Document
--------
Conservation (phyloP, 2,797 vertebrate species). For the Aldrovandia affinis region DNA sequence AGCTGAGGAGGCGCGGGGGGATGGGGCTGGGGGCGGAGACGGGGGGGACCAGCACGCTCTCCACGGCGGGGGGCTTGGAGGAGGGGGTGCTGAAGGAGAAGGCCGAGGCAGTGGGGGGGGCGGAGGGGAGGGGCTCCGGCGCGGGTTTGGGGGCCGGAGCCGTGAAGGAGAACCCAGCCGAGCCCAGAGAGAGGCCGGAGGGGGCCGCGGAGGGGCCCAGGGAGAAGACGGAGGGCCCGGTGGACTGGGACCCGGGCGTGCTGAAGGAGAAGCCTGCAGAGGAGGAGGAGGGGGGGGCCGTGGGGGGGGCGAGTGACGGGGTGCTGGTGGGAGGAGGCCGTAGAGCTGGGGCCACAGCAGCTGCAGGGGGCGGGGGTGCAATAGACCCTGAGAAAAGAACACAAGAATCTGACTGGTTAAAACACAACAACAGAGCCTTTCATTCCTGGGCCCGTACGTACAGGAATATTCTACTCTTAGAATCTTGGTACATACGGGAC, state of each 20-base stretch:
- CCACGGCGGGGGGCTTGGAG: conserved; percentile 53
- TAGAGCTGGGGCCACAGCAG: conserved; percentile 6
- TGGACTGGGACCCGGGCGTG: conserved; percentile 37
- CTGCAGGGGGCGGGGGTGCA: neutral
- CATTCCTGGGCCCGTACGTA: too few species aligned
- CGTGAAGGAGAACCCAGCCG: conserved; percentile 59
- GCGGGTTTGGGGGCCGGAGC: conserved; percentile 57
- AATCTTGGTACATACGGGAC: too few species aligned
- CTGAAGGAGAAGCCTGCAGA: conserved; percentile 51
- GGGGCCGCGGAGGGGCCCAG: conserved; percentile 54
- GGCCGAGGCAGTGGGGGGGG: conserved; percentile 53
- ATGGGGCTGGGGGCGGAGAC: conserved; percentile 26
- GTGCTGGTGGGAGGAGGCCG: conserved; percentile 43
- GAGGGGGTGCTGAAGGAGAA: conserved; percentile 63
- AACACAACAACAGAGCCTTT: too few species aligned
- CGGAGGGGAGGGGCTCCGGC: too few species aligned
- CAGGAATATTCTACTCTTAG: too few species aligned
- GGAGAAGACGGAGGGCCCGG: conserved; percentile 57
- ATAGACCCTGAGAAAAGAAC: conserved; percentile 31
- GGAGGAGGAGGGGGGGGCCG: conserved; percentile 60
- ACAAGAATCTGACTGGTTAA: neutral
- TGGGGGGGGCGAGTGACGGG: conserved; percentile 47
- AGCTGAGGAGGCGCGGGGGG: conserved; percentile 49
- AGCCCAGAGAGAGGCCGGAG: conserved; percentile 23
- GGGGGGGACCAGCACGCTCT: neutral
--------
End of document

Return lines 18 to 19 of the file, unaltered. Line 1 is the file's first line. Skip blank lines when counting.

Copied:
- CAGGAATATTCTACTCTTAG: too few species aligned
- GGAGAAGACGGAGGGCCCGG: conserved; percentile 57